Quantcast
Get breaking news alerts via email

Click here to manage your alerts
The Cricket
Sean P. Means
Sean is the movie critic and columnist for The Salt Lake Tribune. Follow him on Twitter @moviecricket.

» E-mail

» Subscribe (RSS)




(File photo | The Associated Press) “The Avengers” could defeat three of the AFC West teams without even breaking a sweat.
Friday movie roundup: 'Avengers' triumphant

There's "The Avengers" and then there's everything else. That applies for this weekend, and possibly for the summer.

"The Avengers" is the real deal, a rousing superhero action movie that's brimming with good humor and sharp wit. Director/screenwriter Joss Whedon makes the story accessible to newcomers while keeping the fanboys happy. The performances - especially Robert Downey Jr. as the sarcastic Tony Stark/Iron Man, Chris Evans as the stalwart Capt. Steve Rogers/Captain America and Mark Ruffalo as the brooding Dr. Bruce Banner (who becomes The Hulk) - are outstanding. The bar for the summer has been set, and set high.

Join the Discussion
Post a Comment

The only other studio movie this week is "LOL," a teen romance starring Miley Cyrus. It was not screened for critics.

The art-house list is strong, with good movies all around.

"Damsels in Distress" is writer-director Whit Stillman's return to form, a cleverly chatty comedy about privileged people - specifically, a group of young women seeking to civilize their until-recently all-male college. The leader of the group, Violet (played by Greta Gerwig), is quite outspoken in her belief in the healing power of tap-dancing and Gershwin music, until her personal life goes into a "tailspin" when her dimbulb boyfriend leaves her. Gerwig ("Greenberg," "Arthur") is charmingly goofy and appealing, as is the movie.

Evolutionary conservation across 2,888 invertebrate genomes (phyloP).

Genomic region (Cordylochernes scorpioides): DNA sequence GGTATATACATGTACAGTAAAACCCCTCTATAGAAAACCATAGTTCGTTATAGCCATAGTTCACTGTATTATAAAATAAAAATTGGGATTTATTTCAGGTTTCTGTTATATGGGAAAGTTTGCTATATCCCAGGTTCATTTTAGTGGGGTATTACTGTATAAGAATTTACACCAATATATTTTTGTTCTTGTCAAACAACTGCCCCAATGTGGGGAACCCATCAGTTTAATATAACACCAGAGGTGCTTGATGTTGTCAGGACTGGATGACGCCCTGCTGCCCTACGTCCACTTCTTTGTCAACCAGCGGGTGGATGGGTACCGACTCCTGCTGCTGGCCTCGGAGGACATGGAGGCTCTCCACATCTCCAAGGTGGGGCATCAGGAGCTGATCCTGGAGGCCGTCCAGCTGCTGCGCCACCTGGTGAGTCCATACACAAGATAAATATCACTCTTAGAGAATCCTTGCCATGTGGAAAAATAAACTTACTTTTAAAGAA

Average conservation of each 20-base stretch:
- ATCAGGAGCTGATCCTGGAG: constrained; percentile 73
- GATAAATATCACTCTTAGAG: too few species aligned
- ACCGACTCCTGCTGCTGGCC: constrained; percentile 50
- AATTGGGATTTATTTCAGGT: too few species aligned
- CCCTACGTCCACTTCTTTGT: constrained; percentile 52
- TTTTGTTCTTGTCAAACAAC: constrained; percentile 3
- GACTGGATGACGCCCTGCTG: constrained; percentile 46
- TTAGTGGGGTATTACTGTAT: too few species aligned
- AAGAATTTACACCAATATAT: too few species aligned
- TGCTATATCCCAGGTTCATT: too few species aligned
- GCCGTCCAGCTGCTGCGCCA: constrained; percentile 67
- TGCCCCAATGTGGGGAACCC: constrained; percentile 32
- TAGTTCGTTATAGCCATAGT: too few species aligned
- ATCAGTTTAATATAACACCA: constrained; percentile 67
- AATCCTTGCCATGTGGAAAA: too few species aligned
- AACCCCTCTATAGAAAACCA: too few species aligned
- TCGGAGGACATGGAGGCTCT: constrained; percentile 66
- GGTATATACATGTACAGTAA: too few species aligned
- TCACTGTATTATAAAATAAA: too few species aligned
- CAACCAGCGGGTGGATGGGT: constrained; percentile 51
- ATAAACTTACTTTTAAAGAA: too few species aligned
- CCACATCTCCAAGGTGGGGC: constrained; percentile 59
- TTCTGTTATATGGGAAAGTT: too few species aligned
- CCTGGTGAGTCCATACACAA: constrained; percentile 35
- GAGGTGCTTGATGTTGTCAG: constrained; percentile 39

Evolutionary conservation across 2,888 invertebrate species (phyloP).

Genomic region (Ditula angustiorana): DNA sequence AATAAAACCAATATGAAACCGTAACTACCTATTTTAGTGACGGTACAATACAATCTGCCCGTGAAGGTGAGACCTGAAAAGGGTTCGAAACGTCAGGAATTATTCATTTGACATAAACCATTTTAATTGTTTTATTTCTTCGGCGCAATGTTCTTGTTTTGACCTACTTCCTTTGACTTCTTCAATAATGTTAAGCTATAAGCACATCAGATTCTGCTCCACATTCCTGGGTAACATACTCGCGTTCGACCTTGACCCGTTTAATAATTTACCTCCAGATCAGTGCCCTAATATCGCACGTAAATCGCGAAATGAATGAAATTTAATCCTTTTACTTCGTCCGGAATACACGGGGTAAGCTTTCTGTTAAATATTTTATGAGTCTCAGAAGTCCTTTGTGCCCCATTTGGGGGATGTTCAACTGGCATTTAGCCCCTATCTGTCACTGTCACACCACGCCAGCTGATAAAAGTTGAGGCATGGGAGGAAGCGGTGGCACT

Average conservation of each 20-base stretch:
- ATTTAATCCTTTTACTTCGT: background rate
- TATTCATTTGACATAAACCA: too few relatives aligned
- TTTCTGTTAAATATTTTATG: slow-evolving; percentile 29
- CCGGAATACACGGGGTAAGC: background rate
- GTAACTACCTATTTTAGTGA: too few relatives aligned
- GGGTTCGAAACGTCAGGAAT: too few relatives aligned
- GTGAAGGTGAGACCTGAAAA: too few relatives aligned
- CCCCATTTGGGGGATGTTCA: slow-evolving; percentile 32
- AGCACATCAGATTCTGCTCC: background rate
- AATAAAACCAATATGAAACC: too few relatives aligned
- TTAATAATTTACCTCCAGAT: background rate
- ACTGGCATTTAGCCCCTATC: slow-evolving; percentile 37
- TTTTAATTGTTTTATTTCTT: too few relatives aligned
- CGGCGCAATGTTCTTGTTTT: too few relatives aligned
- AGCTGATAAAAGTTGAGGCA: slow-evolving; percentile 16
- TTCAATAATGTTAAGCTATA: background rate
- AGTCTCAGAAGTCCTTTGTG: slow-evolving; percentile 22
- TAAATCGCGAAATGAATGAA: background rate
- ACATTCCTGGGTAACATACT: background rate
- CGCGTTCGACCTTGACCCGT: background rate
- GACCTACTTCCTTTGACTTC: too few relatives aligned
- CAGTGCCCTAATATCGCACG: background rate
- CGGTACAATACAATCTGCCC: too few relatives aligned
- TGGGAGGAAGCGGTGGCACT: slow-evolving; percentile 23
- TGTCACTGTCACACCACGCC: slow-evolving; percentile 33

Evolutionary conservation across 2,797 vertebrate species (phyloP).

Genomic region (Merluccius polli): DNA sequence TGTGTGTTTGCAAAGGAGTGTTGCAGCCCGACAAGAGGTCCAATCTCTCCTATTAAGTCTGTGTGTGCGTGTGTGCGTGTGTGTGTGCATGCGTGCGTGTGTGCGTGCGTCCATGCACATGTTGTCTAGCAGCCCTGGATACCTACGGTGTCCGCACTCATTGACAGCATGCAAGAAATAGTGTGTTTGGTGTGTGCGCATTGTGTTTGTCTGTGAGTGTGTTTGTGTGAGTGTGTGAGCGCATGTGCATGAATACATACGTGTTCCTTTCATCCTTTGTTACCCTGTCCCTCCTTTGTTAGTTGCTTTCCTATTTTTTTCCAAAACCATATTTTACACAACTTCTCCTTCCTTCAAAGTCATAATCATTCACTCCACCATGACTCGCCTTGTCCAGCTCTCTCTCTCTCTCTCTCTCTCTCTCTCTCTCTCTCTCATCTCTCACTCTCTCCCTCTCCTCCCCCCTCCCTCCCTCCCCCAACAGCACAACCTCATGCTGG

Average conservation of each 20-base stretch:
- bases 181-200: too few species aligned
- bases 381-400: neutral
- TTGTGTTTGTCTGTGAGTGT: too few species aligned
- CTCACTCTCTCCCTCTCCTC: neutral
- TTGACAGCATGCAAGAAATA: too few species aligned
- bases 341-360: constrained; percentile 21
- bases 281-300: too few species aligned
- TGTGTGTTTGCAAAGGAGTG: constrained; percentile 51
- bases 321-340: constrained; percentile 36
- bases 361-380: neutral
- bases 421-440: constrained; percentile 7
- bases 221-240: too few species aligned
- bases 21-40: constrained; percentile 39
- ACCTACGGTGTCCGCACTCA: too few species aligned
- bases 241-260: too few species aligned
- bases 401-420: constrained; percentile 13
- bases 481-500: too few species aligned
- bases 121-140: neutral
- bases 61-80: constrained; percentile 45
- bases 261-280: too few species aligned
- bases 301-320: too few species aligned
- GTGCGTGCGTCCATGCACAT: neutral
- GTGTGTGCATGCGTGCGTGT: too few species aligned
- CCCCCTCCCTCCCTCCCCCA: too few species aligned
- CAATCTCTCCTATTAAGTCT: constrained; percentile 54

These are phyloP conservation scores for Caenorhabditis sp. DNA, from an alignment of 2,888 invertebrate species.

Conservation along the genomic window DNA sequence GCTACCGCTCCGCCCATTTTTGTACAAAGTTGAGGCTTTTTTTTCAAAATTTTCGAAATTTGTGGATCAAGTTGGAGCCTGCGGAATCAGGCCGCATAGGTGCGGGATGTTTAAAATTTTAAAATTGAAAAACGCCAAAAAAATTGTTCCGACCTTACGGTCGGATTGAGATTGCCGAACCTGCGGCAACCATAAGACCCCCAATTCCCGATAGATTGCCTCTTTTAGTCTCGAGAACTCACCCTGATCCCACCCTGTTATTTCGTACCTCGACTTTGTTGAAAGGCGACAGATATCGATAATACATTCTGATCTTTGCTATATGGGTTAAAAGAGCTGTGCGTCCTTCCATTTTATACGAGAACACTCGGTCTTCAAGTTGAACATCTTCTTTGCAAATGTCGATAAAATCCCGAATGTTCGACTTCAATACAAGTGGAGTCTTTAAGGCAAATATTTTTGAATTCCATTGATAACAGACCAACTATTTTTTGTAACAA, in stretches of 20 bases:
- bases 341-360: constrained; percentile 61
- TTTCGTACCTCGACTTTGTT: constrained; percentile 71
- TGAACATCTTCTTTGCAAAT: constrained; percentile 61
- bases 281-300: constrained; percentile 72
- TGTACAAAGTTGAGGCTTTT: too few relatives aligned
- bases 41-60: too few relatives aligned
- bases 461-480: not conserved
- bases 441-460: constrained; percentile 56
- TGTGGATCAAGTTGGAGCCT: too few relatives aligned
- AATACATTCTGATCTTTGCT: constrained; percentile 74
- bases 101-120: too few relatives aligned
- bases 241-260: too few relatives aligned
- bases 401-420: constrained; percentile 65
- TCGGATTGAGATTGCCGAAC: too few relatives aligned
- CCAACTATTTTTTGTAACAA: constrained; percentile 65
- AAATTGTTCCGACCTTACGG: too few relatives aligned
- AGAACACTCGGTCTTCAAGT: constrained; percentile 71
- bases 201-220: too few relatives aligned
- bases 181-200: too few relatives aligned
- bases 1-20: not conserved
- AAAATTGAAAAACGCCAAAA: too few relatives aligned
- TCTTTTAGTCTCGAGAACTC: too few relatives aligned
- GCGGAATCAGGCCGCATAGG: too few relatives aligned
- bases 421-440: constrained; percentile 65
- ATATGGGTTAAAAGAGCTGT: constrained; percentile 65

Two documentaries explore the work of artists in quite different fields. "Marley" is an exhaustive biography of the reggae legend Bob Marley, focusing on his life, religion and music. "Jiro Dreams of Sushi" is a gorgeously minimalist look at one of the world's greatest sushi chefs, whose philosophy of life and work comes through in every bite.

The Turkish drama "Once Upon a Time in Anatolia" starts out like a police procedural, as law officers search the Turkish steppes looking for the body of a murder victim. But director Nuri Bilge Ceylan's slow, deliberate pace reveals something else, as each person on the search - the police commisar, the prosecutor, the suspect and the coroner - each see the search for a body as a quest for a deeper truth. The movie's overlong, but interesting.



Copyright 2014 The Salt Lake Tribune. All rights reserved. This material may not be published, broadcast, rewritten or redistributed.

Top Reader Comments Read All Comments Post a Comment
Click here to read all comments   Click here to post a comment


About Reader Comments


Reader comments on sltrib.com are the opinions of the writer, not The Salt Lake Tribune. We will delete comments containing obscenities, personal attacks and inappropriate or offensive remarks. Flagrant or repeat violators will be banned. If you see an objectionable comment, please alert us by clicking the arrow on the upper right side of the comment and selecting "Flag comment as inappropriate". If you've recently registered with Disqus or aren't seeing your comments immediately, you may need to verify your email address. To do so, visit disqus.com/account.
See more about comments here.
 
Jobs
  • Search Obituaries
  • Place an Obituary

  • Search Cars
  • Search Homes
  • Search Jobs
  • Search Marketplace
  • Search Legal Notices

  • Other Services
  • Advertise With Us
  • Subscribe to the Newspaper
  • Access your e-Edition
  • Frequently Asked Questions
  • Contact a newsroom staff member
  • Access the Trib Archives
  • Privacy Policy
  • Missing your paper? Need to place your paper on vacation hold? For this and any other subscription related needs, click here or call 801.204.6100.